JAKARTA, June 6 (Reuters) – Indonesia, the world’s top exporter of thermal coal, is considering new regulations to limit coal production and tighten controls on exports, government officials said on Friday, and could introduce the rules by early next month.
The country currently exports around 70 percent of its coal production, much of it to China and India, but the government says output must be capped as domestic demand for the power station fuel is expected to rise by 13 percent this year and next.
“Technically we are already restricting (coal production) through discussions on companies’ work plans and budgets, but formally we need a ministerial regulation on mines,” Coal Enterprise Director Edi Prasodjo told Reuters, referring to an output cap for producers his team is working to release soon.
In March, Prasodjo said Indonesia hoped coal production would remain at or below 421 million tonnes this year, but the government’s ability to restrict output has yet to be proven.
Many of Indonesia’s biggest coal mines, such as Bumi Resources and Toba Bara Sejahtera, are owned by politically connected figures, and with presidential elections fast approaching in July the government may face difficulties imposing new rules on the sector.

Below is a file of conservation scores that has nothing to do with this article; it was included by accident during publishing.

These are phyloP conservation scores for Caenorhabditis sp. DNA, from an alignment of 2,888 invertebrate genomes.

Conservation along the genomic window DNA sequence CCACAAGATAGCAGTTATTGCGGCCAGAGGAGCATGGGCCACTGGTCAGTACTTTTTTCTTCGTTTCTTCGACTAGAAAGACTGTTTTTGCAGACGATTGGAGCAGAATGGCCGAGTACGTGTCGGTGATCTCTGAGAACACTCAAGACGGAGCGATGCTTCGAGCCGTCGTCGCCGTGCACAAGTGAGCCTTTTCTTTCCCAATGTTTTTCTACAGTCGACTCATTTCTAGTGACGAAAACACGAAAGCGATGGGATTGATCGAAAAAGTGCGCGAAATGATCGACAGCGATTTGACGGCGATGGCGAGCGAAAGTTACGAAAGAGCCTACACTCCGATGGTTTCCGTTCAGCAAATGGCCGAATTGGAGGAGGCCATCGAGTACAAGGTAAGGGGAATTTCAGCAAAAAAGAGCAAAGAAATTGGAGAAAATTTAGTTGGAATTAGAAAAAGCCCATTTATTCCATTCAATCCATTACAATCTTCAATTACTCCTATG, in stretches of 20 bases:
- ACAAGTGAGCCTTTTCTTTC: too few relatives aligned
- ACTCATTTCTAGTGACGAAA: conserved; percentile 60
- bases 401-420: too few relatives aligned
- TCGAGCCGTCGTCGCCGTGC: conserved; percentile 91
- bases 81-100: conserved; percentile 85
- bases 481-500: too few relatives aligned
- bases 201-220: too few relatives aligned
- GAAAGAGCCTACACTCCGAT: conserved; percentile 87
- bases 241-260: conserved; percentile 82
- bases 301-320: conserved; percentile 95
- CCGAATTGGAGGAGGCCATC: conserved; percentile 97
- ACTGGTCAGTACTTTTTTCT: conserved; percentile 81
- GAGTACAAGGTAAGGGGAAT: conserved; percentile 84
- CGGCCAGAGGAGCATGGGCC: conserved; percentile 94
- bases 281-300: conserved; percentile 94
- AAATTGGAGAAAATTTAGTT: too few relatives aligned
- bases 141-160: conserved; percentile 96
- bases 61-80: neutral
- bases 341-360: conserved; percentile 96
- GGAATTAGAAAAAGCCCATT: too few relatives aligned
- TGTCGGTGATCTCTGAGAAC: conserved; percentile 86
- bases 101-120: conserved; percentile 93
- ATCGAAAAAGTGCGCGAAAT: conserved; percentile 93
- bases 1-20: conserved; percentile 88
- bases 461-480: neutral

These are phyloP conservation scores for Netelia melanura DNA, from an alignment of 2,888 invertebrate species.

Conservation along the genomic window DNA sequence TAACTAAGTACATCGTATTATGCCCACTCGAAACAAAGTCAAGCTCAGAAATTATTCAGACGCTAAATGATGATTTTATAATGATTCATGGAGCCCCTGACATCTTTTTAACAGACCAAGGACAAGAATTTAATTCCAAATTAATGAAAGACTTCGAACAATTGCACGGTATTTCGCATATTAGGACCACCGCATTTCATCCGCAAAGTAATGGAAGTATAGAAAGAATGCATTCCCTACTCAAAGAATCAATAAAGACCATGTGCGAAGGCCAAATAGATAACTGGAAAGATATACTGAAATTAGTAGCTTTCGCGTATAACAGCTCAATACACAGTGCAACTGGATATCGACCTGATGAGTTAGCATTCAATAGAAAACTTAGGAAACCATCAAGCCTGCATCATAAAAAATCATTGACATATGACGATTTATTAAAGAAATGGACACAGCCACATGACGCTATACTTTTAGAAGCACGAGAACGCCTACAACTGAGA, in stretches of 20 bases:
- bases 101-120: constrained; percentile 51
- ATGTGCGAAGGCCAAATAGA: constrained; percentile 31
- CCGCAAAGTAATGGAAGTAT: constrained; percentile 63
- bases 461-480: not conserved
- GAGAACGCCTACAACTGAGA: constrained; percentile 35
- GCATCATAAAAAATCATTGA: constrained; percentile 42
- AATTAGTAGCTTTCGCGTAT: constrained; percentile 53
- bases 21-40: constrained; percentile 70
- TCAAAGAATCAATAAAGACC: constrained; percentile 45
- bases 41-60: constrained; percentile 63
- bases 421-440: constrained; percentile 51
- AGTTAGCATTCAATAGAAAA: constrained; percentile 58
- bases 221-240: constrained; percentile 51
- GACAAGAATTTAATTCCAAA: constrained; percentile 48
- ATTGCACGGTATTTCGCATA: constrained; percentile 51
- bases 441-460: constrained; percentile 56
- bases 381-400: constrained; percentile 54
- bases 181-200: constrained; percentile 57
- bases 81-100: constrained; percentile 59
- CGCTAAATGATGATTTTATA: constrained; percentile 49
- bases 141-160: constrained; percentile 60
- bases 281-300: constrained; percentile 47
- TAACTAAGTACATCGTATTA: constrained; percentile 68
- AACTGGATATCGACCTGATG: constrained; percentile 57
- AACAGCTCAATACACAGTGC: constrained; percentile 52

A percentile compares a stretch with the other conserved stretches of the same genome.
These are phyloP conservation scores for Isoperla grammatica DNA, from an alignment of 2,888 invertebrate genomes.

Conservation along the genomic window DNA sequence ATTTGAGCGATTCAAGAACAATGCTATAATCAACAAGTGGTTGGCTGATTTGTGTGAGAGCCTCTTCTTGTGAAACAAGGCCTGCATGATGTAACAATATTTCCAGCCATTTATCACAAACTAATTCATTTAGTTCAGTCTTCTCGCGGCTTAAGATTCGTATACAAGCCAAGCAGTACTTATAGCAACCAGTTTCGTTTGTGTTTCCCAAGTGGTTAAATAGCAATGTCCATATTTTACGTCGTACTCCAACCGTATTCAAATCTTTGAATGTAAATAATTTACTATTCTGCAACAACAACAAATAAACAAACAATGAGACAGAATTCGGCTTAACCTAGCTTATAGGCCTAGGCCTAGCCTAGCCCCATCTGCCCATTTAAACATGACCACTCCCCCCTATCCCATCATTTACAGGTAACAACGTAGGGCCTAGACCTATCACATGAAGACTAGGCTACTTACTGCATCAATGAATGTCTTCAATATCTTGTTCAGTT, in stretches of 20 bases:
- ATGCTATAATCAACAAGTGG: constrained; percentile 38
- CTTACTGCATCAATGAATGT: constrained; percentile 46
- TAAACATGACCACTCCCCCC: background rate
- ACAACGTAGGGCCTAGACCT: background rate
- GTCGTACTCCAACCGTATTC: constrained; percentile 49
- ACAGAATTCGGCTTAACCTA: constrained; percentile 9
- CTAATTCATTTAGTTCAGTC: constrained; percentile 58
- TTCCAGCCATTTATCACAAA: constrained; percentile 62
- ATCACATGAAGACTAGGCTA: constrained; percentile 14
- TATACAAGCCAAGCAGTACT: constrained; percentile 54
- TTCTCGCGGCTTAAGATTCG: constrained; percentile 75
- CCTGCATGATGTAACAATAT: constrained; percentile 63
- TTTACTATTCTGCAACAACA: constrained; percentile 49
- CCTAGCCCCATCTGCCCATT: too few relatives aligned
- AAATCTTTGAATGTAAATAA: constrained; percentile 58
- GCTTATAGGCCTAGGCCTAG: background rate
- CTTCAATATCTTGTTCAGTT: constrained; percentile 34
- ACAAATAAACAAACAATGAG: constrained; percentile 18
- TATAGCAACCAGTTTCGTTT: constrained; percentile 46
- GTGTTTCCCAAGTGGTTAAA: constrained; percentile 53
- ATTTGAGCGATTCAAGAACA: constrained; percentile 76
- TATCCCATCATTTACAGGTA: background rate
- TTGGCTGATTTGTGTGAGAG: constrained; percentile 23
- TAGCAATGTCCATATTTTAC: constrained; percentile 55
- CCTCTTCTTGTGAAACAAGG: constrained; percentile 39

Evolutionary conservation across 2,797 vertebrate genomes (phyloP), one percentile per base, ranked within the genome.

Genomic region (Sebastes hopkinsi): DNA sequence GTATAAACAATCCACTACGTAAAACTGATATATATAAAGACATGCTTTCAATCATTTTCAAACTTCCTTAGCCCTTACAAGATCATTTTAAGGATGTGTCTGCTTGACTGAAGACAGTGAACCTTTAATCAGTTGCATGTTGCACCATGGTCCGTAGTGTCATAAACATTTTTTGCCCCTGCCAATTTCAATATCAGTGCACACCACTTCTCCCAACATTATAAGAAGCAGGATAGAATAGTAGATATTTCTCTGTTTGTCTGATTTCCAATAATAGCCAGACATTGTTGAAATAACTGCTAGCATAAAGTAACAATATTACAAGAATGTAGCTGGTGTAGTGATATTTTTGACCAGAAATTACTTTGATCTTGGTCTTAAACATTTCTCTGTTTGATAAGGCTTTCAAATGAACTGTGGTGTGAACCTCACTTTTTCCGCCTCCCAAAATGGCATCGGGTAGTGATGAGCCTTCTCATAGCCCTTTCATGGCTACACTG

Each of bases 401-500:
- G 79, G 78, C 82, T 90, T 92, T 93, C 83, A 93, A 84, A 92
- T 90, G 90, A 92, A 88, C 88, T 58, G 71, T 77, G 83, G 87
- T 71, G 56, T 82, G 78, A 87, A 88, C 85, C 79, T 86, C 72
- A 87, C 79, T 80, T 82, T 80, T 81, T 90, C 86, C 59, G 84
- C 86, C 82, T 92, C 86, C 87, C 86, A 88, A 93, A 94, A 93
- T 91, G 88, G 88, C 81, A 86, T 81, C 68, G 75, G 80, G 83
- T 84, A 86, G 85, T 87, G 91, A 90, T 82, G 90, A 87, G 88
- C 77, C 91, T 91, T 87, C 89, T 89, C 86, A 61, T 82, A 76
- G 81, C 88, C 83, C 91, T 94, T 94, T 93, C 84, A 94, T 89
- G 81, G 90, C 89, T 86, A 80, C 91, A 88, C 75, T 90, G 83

A Reuters survey of the top six producers in March found all aimed to boost production this year to compensate for continuing low prices.
The government also hopes to impose new rules on shipments, Prasodjo said, requiring miners to register themselves as exporters at the trade ministry and coal shipments only allowed through selected ports.
“The ports are already there, but we may need to improve their capacity,” he said, without providing further details.
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